Now Playing Tracks


By Chance or Providence: Collecting my trilogy of mini comics in one hardcover graphic novel! Pre-orders are now up on The Werehouse, along with two limited-edition screenprints 

*If you are a retailer and interested in wholesale options for By Chance or Providence, please check out Lounak Distribution!

I’d very much appreciate you guys sharing this! I’m only printing as many copies as I get orders for, and I need all the help I can get to get the word out! <3 Love you guys!




Laverne Cox, Keynote address, Creating Change 2014

This is such an important thing to say, though.

A lot of people are acknowledging this as a very powerful sound bite, but take a minute to really consider the context of this.

Every time you misgender a trans person, you are putting their lives in danger.

You aren’t just hurting our feelings - and there is nothing “just” about hurt feelings for people prone to suicide - you risk outing us to people we may not want to be outed to.

It opens us up to harassment, discrimination, and even assault. We could lose our jobs, our families, and our livelihood.

Every time you intentionally misgender a trans person, you tell us that you consider us to be less than animals.




[Gifset of Angela Davis. Text:

We live with the popular myth that Lincoln freed the slaves, which continues to be perpetuated and perpetrated in popular culture, of course, even by the film “Lincoln”, which I’m sure you’ve seen.

The Emancipation Proclamation is perhaps the most misunderstood of the documents that have shaped American history.  Contrary to legend, Lincoln did not free the nearly 4 million slaves with the stroke of his pen. [The Emancipation Proclamation] had no bearing on slaves in the four border states since they were not in rebellion. It also exempted certain parts of the Confederacy occupied by the Union. All told, it left perhaps 750,000 slaves in bondage.]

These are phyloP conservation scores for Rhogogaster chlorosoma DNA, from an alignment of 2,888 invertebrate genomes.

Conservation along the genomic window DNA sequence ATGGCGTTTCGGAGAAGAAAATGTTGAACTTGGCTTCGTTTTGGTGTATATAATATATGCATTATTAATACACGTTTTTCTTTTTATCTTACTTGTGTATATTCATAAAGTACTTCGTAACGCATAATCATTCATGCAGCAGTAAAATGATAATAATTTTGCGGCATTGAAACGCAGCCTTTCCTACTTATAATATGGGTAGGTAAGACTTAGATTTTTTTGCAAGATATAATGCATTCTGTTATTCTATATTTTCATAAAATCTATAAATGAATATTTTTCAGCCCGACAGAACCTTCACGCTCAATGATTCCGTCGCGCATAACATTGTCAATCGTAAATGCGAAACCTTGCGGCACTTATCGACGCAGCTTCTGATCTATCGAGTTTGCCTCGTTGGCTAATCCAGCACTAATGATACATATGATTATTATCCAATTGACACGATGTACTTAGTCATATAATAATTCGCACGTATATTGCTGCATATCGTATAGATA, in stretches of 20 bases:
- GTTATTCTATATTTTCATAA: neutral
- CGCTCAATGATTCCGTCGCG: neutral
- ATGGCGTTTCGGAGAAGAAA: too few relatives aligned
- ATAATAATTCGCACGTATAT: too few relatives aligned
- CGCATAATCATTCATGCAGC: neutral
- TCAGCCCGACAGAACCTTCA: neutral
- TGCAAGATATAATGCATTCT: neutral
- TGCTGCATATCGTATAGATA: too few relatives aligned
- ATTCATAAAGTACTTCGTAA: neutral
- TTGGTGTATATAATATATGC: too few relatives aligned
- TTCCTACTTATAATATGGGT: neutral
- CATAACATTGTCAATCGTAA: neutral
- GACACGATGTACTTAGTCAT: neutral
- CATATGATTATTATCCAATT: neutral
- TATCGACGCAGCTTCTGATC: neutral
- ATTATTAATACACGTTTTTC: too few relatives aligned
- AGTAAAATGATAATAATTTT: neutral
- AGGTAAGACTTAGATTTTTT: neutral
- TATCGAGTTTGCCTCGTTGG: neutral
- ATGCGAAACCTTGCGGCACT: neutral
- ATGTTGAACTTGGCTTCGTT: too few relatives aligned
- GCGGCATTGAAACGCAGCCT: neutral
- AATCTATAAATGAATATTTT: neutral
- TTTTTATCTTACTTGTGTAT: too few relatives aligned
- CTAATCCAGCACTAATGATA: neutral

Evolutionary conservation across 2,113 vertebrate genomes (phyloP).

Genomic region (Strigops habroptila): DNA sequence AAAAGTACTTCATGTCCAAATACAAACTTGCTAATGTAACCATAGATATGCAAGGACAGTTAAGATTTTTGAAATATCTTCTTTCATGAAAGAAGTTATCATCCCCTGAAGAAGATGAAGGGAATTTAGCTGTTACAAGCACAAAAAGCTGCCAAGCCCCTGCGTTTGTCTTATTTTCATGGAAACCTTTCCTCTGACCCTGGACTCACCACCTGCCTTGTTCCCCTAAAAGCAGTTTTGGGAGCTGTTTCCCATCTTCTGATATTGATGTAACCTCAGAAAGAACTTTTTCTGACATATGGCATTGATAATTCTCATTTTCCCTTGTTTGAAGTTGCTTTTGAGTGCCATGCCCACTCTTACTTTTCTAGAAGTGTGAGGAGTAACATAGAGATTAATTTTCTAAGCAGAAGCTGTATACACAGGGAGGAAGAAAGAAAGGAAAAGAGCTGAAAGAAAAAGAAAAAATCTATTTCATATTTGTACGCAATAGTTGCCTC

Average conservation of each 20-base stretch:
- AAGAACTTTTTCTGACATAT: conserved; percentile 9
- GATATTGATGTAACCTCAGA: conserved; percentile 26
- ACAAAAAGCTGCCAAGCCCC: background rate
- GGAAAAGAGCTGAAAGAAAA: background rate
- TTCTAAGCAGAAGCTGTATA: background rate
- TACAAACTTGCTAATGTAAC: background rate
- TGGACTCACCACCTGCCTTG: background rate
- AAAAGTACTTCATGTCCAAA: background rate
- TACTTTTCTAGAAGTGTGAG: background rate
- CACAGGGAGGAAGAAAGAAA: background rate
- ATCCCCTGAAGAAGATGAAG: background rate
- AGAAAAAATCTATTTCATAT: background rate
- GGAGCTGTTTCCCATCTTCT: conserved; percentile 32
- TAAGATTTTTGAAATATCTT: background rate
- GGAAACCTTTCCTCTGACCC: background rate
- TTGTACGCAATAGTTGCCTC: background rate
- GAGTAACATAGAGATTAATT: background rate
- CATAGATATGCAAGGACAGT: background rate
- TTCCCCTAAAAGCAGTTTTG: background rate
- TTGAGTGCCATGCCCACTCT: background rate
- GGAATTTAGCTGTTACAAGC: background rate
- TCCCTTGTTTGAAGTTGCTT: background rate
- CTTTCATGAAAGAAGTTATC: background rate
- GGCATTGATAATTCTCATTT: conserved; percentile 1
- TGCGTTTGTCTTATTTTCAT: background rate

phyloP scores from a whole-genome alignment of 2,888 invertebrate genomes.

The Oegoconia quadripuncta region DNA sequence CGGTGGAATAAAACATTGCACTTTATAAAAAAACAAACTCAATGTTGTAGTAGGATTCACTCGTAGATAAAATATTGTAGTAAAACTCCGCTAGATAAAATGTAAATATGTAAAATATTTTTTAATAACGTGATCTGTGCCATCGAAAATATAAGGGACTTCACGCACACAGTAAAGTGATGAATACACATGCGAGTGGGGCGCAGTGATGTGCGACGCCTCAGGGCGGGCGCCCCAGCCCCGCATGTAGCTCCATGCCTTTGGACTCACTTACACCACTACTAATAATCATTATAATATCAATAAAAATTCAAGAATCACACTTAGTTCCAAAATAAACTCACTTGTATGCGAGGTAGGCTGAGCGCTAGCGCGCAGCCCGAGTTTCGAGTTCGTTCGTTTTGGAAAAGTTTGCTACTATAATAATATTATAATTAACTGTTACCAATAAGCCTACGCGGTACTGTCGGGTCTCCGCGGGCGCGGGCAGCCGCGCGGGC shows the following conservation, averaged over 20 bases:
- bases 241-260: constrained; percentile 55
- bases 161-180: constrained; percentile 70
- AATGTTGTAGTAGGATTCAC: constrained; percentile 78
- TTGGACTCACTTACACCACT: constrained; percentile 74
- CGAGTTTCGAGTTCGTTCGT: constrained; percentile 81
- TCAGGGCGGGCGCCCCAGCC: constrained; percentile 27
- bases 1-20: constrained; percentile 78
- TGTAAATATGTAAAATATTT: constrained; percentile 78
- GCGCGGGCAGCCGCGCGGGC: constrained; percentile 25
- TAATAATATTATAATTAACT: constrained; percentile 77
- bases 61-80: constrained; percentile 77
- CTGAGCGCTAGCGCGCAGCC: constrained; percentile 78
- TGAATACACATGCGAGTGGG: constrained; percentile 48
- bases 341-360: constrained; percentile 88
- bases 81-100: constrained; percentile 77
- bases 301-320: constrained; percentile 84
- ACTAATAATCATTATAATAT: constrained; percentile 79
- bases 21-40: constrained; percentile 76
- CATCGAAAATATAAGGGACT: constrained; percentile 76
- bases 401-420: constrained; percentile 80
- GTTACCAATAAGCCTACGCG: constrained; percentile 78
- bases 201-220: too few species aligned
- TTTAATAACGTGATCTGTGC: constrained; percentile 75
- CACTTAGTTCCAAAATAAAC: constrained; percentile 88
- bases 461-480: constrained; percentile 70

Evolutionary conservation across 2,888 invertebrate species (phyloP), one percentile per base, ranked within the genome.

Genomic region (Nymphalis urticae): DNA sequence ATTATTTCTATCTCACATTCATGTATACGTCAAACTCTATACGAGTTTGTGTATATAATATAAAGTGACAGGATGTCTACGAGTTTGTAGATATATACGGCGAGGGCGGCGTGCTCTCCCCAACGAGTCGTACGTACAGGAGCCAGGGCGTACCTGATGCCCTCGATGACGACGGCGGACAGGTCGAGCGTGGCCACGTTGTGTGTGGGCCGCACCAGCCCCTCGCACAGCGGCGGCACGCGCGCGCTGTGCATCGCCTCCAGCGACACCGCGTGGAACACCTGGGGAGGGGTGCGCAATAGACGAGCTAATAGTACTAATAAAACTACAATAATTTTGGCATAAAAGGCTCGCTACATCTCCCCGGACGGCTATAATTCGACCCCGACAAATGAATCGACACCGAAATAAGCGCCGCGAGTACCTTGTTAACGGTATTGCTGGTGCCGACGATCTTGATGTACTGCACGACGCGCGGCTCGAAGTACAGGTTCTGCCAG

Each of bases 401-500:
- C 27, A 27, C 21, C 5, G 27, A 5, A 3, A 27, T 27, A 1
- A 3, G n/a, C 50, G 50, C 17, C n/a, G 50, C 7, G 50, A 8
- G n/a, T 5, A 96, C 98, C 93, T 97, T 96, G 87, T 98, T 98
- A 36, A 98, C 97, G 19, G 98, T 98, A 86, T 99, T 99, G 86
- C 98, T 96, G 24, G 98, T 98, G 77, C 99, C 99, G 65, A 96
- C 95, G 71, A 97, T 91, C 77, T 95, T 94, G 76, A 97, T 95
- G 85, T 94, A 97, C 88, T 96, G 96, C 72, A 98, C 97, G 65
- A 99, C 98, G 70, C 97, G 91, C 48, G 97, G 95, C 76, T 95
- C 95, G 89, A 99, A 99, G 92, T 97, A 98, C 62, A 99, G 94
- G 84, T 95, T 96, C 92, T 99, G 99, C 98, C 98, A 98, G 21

"Moreover, popular narratives about the end of [legally sanctioned black, U.S slavery] erase[s] the agency of black people themselves.

And, I suppose we can say that if Lincoln did not really free the slaves, he was shrewd enough to recognize that the only hope of winning the civil war resided in pre-aiding the opportunity for black people to fight for their own freedom.”

Angela Y. Davis, Professor Emerita of History of Consciousness and Feminist Studies (UCLA-Santa Cruz): 150 Years Later, Abolition in the 21st Century [March 27, 2013]

I didn’t know this until I read Eric foners book on emancipation to be honest which was senior year like almost two years ago. It’s some fucked up painful truth knowing that we were only war bargaining chips (our ancestors) and they didn’t give a fuck about all those left in bondage and many who didn’t really gain any semblance of freedom until much later

It makes me sad that I didn’t even find out about this at all until fucking college-level history

I found an unofficial transcript of the full video here. I could only access the cached version so in case the post is still not working, I copied it here.

- Mod D.

(Source: exgynocraticgrrl)

To Tumblr, Love Pixel Union